CHICAGO (Newswise) —A new study in the Journal of Food Science, published by the Institute of Food Technologists (IFT), found that essential oils may be able to be used as food preservatives in packaging to help extend the shelf-life of food products.
Essential oils are aromatic oily liquids extracted from different parts of plants (roots, peels, leaves, seeds, fruits, barks) and have been shown to be a good source of antioxidative and antimicrobial properties. Essential oils act as antioxidants in several different ways, such as free radical scavengers, termination of peroxides, prevent lipid oxidation (spoiling), and more.
Essential oil incorporation into packaging may improve water vapor barrier properties of protein-based films, increase the strength of the film and resistance to stretching, decrease transparency, and help prevent food spoilage by interacting with the films other properties.
View the abstract in Journal of Food Science here .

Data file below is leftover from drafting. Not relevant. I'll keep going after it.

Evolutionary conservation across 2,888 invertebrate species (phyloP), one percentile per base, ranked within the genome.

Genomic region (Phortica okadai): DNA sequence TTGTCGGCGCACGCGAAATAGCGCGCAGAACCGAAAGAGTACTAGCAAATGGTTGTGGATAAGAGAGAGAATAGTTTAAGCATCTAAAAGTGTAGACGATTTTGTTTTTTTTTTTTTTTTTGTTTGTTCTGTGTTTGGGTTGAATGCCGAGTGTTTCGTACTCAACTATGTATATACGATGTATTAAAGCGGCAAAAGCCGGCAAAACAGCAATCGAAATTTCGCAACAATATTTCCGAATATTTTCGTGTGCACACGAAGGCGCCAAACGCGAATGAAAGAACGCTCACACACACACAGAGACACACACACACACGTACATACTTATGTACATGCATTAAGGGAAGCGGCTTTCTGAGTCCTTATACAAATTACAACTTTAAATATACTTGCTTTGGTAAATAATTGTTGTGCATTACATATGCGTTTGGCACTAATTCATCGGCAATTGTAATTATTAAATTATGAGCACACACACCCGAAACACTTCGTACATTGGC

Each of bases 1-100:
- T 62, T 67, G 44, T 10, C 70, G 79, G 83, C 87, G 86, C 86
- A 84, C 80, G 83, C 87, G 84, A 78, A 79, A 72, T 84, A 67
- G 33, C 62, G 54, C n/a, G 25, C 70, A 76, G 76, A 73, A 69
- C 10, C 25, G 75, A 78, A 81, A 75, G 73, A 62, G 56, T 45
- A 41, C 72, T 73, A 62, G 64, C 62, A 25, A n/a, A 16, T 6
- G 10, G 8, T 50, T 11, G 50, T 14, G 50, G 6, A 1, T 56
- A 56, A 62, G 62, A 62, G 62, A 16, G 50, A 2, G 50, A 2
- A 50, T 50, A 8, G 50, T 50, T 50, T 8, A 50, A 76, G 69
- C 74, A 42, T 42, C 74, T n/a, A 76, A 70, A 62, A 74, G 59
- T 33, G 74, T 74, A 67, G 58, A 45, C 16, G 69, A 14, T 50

This year marks the 75th anniversary of the Institute of Food Technologists. Since its founding in 1939, IFT has been committed to advancing the science of food, both today and tomorrow. Our non-profit scientific society—more than 18,000 members from more than 100 countries—brings together food scientists, technologists and related professionals from academia, government and industry. For more information, please visit ift.org .
According to a recent study in the Journal of Food Science, scientists at the Institute of Food Technologists have found that essential oils — those extracted from plants roots, peels, seeds, etc. — may be used as food preservatives in packaged food products.